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What’s the Difference Between Stress and Anxiety?

Although they can both become chronic in nature, stress and anxiety are both natural human emotions. According to research, situations that are unpredictable and beyond a person’s control are more likely to cause chronic stress, which is also true for anxiety disorders. Keep reading to learn about the differences and similarities between these two conditions.


Stress vs Anxiety

Stress results from demands on your mind or body, often arising from various frustrating or anxiety-inducing events or situations.

Anxiety, on the other hand, encompasses feelings of fear, worry, or unease and can manifest with or without an apparent trigger, often sharing similar symptoms with stress.

It’s normal to feel stressed and anxious sometimes, and it can even serve as motivation. But stress and anxiety that don’t go away can get in the way of daily life and hurt your mental and physical health. We will talk about the differences between stress and anxiety, as well as how to get help for better management.

What are the Differences in Symptoms?


The symptoms of stress and anxiety share significant overlap, making it sometimes challenging to distinguish between the two. However, there are subtle differences to consider:

Stress Symptoms:

  1. Response to Specific Events: Stress often arises as a reaction to specific situations or events, such as a looming deadline or a job interview.
  2. Motivational: In moderate amounts, stress can be a motivating factor, encouraging individuals to meet challenges and achieve tasks.
  3. Physical Symptoms: Stress may lead to physical symptoms like headaches, muscle tension, and an increased heart rate. It can also cause digestive issues, such as stomach discomfort or diarrhea.

Anxiety Symptoms:

  1. Generalized Worry: Anxiety involves excessive and generalized worry about various aspects of life. It may not have a clear trigger or cause.
  2. Chronic Nature: Unlike stress, anxiety can be established and persist even when there’s no specific external stressor.
  3. Emotional and Cognitive Symptoms: Anxiety often comes with emotional symptoms, including constant unease and apprehension. Cognitive symptoms may involve racing thoughts, difficulty concentrating, and anticipation of adverse events.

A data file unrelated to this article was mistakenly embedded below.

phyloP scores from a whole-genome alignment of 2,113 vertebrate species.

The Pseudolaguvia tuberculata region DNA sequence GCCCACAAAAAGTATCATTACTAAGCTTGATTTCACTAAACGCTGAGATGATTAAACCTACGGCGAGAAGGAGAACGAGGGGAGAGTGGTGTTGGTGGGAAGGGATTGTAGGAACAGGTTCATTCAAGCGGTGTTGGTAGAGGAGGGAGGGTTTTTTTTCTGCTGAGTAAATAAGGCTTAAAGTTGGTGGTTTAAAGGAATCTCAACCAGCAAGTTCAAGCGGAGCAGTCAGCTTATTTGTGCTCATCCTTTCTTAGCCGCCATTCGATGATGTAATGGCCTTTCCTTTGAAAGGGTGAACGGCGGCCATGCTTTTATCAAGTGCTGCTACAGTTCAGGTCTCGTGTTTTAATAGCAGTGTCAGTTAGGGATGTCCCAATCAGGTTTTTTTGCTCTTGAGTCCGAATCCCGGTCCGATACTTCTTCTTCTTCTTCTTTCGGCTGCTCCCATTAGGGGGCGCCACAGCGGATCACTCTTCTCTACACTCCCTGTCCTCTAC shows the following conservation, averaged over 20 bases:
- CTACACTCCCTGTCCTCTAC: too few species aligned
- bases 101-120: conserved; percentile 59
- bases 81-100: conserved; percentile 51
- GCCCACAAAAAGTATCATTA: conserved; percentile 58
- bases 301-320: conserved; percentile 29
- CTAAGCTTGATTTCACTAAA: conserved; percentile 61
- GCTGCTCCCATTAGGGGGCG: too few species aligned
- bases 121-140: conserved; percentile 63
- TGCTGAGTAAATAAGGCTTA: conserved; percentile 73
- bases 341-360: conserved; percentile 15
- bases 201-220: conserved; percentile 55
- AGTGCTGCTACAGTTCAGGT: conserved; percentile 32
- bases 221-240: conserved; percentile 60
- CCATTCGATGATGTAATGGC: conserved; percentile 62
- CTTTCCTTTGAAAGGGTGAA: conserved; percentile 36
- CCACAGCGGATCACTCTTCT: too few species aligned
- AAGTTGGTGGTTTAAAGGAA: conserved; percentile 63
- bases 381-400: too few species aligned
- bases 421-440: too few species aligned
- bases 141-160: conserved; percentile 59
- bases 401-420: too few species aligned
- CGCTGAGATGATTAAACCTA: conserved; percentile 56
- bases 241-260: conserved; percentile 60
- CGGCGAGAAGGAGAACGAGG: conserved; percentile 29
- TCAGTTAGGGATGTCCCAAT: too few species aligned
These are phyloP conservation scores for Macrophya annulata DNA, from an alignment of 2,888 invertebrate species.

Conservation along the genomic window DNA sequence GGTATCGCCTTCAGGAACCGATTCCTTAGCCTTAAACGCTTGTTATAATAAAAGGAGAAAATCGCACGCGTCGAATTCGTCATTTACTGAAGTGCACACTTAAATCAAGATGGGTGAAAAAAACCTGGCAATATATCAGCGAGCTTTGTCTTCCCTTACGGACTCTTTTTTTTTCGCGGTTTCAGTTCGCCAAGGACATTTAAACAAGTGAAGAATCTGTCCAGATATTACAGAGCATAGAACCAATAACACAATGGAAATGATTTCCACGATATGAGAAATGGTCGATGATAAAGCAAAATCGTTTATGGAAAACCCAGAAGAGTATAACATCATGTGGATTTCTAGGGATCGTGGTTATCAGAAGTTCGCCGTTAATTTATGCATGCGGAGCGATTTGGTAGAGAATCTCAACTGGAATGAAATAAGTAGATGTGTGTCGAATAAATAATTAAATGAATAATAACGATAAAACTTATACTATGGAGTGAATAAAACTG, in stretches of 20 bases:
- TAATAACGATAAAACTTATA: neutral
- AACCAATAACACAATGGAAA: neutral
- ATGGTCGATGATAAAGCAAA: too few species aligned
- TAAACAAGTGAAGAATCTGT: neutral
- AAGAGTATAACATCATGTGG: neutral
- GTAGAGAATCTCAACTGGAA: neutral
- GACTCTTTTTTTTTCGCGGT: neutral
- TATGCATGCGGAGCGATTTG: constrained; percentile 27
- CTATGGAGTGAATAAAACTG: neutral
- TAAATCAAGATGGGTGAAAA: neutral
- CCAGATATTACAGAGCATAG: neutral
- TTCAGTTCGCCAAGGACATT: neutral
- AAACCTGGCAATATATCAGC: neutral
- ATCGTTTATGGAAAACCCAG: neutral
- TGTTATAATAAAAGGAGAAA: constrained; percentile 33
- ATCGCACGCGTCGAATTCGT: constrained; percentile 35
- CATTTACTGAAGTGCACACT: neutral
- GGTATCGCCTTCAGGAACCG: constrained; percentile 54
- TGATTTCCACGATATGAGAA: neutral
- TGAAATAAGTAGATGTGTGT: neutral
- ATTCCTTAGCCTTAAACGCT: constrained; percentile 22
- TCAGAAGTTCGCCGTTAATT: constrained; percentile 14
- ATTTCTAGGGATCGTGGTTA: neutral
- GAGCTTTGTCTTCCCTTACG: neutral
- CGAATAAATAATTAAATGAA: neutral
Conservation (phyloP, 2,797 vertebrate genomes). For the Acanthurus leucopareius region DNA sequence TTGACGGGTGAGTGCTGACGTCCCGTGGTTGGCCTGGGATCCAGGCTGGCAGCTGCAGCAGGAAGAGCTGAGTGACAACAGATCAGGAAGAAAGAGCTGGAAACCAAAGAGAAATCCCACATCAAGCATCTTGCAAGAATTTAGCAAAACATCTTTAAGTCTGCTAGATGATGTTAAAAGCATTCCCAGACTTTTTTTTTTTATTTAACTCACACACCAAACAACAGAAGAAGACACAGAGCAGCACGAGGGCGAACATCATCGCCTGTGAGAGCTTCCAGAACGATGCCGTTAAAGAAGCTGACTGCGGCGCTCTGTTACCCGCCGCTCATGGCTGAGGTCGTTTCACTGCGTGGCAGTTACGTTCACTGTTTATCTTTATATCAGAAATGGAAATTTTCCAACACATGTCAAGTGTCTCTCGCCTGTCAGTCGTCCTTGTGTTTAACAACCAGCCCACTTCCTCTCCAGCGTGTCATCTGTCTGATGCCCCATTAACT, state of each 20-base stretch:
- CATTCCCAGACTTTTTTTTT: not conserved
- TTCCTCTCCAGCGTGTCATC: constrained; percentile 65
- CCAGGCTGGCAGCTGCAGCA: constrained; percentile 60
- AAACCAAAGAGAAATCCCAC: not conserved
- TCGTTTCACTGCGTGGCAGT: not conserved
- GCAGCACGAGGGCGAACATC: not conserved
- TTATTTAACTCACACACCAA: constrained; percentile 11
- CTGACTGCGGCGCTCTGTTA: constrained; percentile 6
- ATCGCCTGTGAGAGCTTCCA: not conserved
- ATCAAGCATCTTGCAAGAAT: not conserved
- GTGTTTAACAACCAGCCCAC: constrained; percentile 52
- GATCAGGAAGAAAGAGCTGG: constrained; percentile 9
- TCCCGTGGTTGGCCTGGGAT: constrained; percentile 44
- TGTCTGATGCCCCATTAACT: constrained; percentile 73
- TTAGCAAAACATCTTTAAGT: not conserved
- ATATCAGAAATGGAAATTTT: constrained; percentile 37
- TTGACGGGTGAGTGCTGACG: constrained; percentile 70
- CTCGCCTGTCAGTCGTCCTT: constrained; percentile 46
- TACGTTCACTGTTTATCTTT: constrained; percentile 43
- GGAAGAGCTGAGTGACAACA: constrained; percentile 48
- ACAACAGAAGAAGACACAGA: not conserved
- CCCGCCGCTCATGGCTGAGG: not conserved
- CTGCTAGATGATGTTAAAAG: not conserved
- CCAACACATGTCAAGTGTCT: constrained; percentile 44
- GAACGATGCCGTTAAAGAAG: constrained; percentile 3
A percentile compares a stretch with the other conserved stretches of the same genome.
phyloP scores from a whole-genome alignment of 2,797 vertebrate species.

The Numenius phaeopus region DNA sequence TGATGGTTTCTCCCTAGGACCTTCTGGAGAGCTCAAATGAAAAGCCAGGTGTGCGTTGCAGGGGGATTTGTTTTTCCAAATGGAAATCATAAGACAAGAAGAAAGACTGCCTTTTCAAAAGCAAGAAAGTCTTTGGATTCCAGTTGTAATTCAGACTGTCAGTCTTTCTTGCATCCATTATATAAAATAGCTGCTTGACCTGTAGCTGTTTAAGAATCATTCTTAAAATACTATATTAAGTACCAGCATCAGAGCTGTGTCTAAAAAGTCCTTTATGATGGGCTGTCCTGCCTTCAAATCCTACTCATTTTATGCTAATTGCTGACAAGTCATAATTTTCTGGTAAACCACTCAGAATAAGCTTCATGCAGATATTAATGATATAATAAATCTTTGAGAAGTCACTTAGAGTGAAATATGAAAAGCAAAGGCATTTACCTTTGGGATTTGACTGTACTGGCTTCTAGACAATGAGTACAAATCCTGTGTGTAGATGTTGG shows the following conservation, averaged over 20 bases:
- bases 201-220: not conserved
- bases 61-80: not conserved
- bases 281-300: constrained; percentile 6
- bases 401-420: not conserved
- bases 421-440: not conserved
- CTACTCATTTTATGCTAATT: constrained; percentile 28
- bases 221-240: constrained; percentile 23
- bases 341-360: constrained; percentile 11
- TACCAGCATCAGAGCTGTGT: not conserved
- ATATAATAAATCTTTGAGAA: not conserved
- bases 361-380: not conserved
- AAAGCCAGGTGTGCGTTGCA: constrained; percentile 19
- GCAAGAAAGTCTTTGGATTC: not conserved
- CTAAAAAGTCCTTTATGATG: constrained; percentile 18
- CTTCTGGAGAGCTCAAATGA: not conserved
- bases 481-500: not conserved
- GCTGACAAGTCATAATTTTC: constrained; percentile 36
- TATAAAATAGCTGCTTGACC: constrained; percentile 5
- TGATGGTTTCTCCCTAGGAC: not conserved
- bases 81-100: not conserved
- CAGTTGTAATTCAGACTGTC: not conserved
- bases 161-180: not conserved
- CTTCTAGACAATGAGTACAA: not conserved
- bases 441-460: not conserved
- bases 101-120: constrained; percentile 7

4. Physical Symptoms: While stress can lead to physical symptoms, anxiety might cause a broader range of physical manifestations, including trembling, sweating, and shortness of breath. Panic attacks are also a hallmark of anxiety disorders.

To sum up, stress is generally a reaction to certain things that cause stress and can sometimes be motivating. On the other hand, anxiety is more widespread, lasts longer, and is linked to a broader range of mental and emotional symptoms. It’s important to remember that long-term stress can cause anxiety, and long-term anxiety can cause more stress, making the difference between the two less clear. Getting help from a mental health worker can help you deal with both conditions better if you’re having trouble with them.

How to Tell Apart Stress From Anxiety?

It can be hard to tell the difference between worry and anxiety. Stress usually happens because of certain events or situations and drives people to take action. The stress goes away when the stressful situation ends. Anxiety, on the other hand, includes fear and general unease that doesn’t go away after a specific event. Both depression and anxiety can cause similar physical symptoms, but anxiety can lead to panic attacks and a constant feeling of being on edge.

Here’s a table about their Differences:

CharacteristicStressAnxiety
Typical TriggerSpecific events or situationsThis may include panic attacks
DurationOften short-term, tied to stressorsIt may require ongoing coping skills
NatureReaction to external pressuresGeneralized, chronic apprehension
Physical SymptomsSimilar, e.g., muscle tensionMay include panic attacks
Psychological SymptomsWorry tied to stressor resolutionChronic, pervasive worry
Response to StressorsMotivation to resolve the issueTendency to exaggerate concerns
Impact on Daily LifeOften manageableMay interfere with daily functioning
Management StrategiesMay dissipate as stressor resolvesMay dissipate as the stressor resolves
Stress vs Anxiety and How They Differ

Do You Have Anxiety?

Some people have trouble telling the difference between stress and anxiety. This test might help you figure it out.

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